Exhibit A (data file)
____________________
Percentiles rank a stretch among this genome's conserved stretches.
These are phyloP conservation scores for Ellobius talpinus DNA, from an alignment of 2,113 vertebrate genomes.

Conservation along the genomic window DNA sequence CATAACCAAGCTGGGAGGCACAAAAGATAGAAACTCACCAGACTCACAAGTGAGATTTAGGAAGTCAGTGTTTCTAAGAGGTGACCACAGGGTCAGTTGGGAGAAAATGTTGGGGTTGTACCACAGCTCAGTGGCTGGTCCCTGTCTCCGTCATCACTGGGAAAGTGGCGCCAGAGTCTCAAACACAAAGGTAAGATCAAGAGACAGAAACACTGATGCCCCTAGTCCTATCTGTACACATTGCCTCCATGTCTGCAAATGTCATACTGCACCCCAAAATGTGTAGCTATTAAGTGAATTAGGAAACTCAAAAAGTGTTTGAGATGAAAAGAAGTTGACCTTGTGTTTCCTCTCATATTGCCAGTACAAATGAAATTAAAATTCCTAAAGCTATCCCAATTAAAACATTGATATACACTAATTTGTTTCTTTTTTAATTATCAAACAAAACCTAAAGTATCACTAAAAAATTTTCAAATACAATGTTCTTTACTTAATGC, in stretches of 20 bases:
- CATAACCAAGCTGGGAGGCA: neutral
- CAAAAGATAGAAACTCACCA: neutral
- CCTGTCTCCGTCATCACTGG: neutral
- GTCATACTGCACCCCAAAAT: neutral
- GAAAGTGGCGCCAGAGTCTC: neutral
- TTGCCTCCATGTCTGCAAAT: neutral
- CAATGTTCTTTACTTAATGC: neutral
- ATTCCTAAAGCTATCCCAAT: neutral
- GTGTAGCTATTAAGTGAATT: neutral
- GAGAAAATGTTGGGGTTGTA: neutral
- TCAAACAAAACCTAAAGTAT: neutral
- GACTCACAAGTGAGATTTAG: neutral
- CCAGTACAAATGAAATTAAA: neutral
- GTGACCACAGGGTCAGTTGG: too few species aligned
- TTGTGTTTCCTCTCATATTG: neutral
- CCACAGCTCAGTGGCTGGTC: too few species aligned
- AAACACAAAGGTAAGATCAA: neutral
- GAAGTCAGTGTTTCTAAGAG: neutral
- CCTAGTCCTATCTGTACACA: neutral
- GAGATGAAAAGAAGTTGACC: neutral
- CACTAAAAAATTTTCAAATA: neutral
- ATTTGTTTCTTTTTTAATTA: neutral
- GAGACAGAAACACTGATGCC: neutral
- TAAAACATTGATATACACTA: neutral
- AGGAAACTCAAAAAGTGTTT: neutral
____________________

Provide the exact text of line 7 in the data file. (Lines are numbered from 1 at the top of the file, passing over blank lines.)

- GTCATACTGCACCCCAAAAT: neutral